Two-Variable Relationships |
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Main Concepts | Demonstration | Activity | Teaching Tips | Data Collection & Analysis | Practice Questions | Milestone | Fathom Tutorial | ||

Data Collection and Analysis We will look at a data set that discusses an issue sure to be near and dear to all of you: standardized testing and what leads to higher test scores. The data presented is aggregate data collected from each of the 50 states and includes information concerning the average cost per pupil, the student:teacher ratio, the estimated average teacher salary, and the percent of students who took the SAT exam for the 1994-1995 school year. What you hope to predict with all of this information is the state’s average Verbal, Math, and combined SAT scores. Without looking at the data, which variable do you think will be of most use in predicting SAT scores? Why? Download the data set from inspire.stat.ucla.edu/unit_02/SATdata.txt (note that there is an underscore _ between the words "unit" and "02"). Your primary goal is to understand the relation between SAT scores and the various cost variables. The questions below are meant to guide your analysis. (1) What is the relationship between the amount of money spent per pupil and average total SAT score? What’s the correlation? The scatter plot? What is the coefficient in the linear regression model? What does this mean about how SAT scores can be expected to change when more money is spent per pupil? (2) What do you find when you examine the relationship between the student:teacher ratio and total SAT score? (3) Of the variables included in the data set, which is most highly correlated with total SAT score? Does this variable seem to have a higher effect on Math or Verbal scores, or is the effect about equal? (4) Examine the linear relationship between total SAT score and the variable you found with which it's most correlated. Suggest explanations for the shape of the relationship. (5) Suppose your state decides to focus on raising their average SAT score. What’s the best thing to do to try to raise a state’s average SAT score, according to this data? (6) Remember that this is aggregate state-level data. You are not able to see what is happening with individual schools or even at individual districts. How does that effect our ability to understand SAT score variability? Is there any downside to having only state-level data?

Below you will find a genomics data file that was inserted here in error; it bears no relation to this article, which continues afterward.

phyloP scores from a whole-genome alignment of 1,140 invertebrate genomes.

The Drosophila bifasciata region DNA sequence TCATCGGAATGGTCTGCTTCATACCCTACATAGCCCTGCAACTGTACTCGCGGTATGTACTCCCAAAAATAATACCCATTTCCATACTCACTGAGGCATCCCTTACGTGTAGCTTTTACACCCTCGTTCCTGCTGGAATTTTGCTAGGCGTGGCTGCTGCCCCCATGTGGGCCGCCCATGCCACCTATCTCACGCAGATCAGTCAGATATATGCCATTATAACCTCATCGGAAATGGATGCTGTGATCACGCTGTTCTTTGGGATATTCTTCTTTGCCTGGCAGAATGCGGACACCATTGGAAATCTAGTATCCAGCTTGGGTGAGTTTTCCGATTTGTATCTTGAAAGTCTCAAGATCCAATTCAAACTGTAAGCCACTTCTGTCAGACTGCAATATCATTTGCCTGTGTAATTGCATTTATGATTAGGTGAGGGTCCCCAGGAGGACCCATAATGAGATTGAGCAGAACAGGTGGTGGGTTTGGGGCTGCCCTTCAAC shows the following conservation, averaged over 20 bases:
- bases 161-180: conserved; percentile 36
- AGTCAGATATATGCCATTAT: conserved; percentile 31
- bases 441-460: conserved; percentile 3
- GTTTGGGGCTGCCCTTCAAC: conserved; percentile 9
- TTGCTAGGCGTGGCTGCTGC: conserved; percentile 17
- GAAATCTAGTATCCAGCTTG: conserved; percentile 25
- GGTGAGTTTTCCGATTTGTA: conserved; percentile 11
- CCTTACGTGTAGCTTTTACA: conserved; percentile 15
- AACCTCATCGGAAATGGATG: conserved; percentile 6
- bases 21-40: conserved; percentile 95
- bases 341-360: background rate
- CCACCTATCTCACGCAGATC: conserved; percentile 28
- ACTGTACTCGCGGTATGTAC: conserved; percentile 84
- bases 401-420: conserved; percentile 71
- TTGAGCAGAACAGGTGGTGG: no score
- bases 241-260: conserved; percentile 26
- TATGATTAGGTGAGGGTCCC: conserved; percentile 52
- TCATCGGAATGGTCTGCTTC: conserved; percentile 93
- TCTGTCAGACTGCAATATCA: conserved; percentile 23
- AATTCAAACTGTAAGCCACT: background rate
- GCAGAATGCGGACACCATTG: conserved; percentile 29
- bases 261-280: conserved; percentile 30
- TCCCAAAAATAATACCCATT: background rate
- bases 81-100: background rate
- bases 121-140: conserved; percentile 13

Discuss your answers to these questions on the Discussion Board. We will re-visit aggregated SAT data in demonstration of Unit 3. |
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